FCC Considering Comments on Significant E-Rate Updates, to Issue Final Rules in Near Future

By Garima Warma

On July 20, the Federal Communications Commission (FCC) released Order 23-56, which contains a number of proposed changes to the E-Rate program that represent its largest evolution since 2015’s E-Rate Modernization Order. The period for comments from interested parties closed on October 23 and, as a leader in the E-Rate Management Professionals Association (E-MPA), Kellogg & Sovereign (K&S) significantly contributed to the group’s letter of comments to the FCC.

The FCC has stated that the overall goal of the rules changes is to simplify the E-Rate program and make it easier for Tribal libraries to apply, along with expanding eligibility to include Tribal College and University libraries that serve as a public library for their communities.

We welcome the proposed new rules from the FCC and believe that, if implemented with the submitted recommendations, they will be a significant improvement to the E-Rate program. The streamlined process would lead to participants experiencing better access to funding and a reduced administrative burden.

The E-Rate community has been hotly anticipating the new rules for quite some time, with the conversation about updates having begun a few years ago. Many stakeholders have provided feedback during the open period.

From our reading, we believe that the FCC is asking the right questions and we expect a positive outcome from the rulemaking process and this much-needed change.
As part of improving and simplifying the E-Rate application process, the FCC is considering:

• Updating eligible services, including how licensing and software purchase are addressed, what count as duplicative services, and the transition of services between vendors.

• Changing or clarifying the E-Rate competitive bidding requirements, including potential expansion of competitive bidding exemptions, addressing mid-year bandwidth increases, guidance on when competitive bidding must be restarted, and ensuring that the rules recognize Tribal law.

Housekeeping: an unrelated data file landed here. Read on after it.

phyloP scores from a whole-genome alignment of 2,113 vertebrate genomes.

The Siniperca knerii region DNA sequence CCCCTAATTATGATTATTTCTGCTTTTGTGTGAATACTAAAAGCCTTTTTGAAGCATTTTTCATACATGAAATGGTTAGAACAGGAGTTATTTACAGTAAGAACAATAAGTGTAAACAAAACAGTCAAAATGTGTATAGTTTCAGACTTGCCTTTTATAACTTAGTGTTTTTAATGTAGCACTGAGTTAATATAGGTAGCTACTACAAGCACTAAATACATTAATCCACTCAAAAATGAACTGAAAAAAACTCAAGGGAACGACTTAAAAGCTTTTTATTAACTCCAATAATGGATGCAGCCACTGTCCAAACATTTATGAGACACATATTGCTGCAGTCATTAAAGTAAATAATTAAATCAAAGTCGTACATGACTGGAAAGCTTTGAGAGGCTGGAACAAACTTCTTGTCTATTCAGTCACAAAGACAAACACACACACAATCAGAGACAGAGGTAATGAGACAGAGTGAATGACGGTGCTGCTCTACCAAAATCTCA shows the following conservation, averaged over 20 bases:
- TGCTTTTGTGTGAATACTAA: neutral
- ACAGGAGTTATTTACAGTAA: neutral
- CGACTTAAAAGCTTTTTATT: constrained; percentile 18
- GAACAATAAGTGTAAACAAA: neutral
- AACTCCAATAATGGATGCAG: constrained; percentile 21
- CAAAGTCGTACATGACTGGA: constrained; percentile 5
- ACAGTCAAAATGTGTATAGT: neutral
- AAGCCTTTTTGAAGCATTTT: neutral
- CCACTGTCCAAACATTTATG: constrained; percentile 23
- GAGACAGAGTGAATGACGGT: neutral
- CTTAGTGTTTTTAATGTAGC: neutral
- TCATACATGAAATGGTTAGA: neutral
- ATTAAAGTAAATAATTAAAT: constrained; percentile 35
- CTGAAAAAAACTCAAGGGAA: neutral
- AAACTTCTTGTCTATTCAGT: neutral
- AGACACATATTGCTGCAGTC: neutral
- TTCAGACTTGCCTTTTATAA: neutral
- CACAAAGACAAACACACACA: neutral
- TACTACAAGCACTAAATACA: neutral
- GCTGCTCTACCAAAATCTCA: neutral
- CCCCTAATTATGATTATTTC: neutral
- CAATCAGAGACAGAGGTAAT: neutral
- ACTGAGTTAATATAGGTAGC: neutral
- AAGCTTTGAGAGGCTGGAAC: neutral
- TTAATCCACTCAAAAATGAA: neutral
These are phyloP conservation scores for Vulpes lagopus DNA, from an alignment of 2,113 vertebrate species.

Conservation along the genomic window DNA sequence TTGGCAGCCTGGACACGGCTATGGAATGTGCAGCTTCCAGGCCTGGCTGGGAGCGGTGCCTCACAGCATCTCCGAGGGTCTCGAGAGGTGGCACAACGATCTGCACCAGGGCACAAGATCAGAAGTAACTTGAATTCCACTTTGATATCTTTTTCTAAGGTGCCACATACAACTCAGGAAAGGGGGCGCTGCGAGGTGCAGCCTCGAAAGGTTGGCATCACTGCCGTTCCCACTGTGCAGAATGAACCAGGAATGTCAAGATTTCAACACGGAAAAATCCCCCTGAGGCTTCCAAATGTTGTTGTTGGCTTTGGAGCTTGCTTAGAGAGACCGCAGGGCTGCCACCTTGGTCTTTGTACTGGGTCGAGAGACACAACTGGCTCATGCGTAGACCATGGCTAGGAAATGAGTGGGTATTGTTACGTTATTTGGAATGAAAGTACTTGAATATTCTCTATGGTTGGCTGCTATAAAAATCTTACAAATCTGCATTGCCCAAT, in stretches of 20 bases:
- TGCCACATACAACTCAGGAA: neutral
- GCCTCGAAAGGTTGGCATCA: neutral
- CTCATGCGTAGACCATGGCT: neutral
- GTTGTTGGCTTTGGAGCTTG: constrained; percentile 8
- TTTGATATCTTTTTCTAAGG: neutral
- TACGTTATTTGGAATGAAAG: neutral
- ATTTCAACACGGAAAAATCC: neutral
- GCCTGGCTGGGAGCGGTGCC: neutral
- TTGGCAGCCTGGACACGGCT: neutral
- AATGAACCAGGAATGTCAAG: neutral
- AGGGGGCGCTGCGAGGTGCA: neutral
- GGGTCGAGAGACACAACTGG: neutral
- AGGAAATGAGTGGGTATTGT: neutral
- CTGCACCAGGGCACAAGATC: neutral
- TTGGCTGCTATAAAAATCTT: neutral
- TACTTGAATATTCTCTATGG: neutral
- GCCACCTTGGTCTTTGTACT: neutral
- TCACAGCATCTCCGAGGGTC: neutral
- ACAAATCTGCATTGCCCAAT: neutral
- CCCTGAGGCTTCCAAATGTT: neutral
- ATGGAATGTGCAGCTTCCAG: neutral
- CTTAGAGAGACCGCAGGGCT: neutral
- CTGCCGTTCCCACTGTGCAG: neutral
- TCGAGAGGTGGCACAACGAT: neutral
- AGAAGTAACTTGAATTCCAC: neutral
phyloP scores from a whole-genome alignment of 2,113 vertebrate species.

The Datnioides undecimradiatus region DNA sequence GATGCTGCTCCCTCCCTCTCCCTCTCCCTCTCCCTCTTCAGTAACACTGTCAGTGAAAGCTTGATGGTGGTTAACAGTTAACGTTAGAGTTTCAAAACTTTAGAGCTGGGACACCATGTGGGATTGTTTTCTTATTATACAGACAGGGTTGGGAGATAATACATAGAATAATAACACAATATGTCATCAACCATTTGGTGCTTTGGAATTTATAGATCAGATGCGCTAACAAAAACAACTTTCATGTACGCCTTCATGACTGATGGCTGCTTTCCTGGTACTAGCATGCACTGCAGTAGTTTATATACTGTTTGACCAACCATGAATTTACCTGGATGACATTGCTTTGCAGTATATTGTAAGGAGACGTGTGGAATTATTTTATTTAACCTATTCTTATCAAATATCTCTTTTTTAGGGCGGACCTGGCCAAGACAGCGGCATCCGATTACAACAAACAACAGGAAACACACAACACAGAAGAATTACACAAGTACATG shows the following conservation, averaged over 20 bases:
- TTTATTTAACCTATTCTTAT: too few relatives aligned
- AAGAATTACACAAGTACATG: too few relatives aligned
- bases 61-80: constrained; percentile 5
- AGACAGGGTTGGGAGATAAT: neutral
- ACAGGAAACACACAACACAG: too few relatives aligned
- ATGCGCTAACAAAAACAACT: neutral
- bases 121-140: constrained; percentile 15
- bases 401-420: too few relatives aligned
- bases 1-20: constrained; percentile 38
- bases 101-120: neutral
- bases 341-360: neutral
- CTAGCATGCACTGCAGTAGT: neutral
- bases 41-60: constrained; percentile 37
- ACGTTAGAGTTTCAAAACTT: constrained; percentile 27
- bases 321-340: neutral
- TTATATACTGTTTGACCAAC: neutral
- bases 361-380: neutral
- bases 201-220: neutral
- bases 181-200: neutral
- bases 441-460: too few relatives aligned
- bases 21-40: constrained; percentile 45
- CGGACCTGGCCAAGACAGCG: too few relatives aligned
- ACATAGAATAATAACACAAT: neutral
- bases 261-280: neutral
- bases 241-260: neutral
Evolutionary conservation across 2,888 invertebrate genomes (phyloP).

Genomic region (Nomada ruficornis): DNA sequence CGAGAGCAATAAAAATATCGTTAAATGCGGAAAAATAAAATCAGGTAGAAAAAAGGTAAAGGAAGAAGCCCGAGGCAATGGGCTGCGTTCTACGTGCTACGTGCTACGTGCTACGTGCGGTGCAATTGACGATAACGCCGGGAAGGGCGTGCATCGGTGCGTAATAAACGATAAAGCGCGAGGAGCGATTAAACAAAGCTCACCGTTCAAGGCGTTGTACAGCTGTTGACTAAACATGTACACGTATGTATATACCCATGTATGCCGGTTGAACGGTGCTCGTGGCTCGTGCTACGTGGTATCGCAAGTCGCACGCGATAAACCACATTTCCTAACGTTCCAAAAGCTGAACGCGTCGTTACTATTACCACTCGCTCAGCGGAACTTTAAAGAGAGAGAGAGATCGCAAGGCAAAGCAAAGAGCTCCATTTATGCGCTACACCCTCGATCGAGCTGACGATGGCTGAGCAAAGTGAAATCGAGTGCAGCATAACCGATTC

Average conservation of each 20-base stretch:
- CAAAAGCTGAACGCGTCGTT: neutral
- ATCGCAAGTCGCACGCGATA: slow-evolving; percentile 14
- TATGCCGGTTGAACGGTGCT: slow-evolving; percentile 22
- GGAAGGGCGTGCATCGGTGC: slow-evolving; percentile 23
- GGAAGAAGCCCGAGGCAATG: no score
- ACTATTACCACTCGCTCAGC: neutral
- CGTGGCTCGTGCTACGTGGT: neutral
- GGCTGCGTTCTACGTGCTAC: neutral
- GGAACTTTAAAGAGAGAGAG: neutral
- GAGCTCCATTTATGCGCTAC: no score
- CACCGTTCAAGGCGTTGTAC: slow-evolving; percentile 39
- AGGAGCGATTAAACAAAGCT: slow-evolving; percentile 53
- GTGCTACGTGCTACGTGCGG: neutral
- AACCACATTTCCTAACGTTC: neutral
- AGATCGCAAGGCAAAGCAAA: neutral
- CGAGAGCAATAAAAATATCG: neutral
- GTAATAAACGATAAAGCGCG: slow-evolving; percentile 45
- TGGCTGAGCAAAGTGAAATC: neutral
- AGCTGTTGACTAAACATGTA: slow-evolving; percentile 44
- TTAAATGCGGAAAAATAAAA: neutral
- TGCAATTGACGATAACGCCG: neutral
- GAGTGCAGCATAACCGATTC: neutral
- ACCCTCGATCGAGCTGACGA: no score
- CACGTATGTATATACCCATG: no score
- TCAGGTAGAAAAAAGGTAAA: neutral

• Streamlining the E-Rate program forms with an EZ Application Form, simplifying the Form 470 drop-down menu options, and modifying or eliminating Form 486.

• Validating discount rates

• Modifying E-Rate invoice and disbursement standards

• Updating E-Rate program definitions

Assuming the proposed changes, with recommendations, all take effect, we expect a number of substantial benefits that participants should be aware of.

We hope that the guidance for cardinal change will be significantly clarified. This will include having allowable changes and what’s not allowed in one location, dramatically simplifying the process, likely leading to a reduction of denials overall. Having everyone working from the same playbook will produce efficiencies for both participants and the FCC.

Under the current rules on duplicative services, multiple service providers are limited. Participants are supposed to only take the most cost-effective provider. However, the FCC is considering the range of technologies that may exist that aren’t truly duplicative or redundant.

For example, the FCC notes that “While redundant circuits would be considered duplicative,” they ask whether there are any unique types of arrangements or network configurations being used that might be needed, and how this need can be documented.

Participants need to look forward to the potential to improve their network technology due to these changes. By getting in place robust backup systems or more modern network configurations, you can reduce network downtime and preserve educational outcomes in the face of nature-related outages or technological issues.

One change that has the potential to increase the total net funding retained by participants is an update to Basic Maintenance. If adopted, Basic Maintenance moving forward will be covered in year one by the FCC, rather than being spread out over as many as two to three years.

This is another area of simplification that provides transparency and will make the E-Rate program more efficient for participants. It’s not uncommon for people to miss applying to receive funds in later years, leading to a loss of those funds. This will be a game-changer. The current rules can be confusing and can make receiving full funding difficult for non-experts. A steady funding stream will help keep budgets balanced and protect participant finances.

We strongly believe that this rule will go into effect when the FCC finalizes.

The FCC should adopt the proposed rules in the next few months. We look forward to the much-needed changes to the E-Rate program, which should take effect in 2024 or 2025. The FCC appears to have listened to the concerns of the community and been responsive to our needs. We hope that in the future we will see similar updates that make cybersecurity allowable under E-Rate.

To learn more about these changes and how they might affect your organization or to gain clarity on E-Rate more broadly, please email us at ContactUs@kelloggllc.com.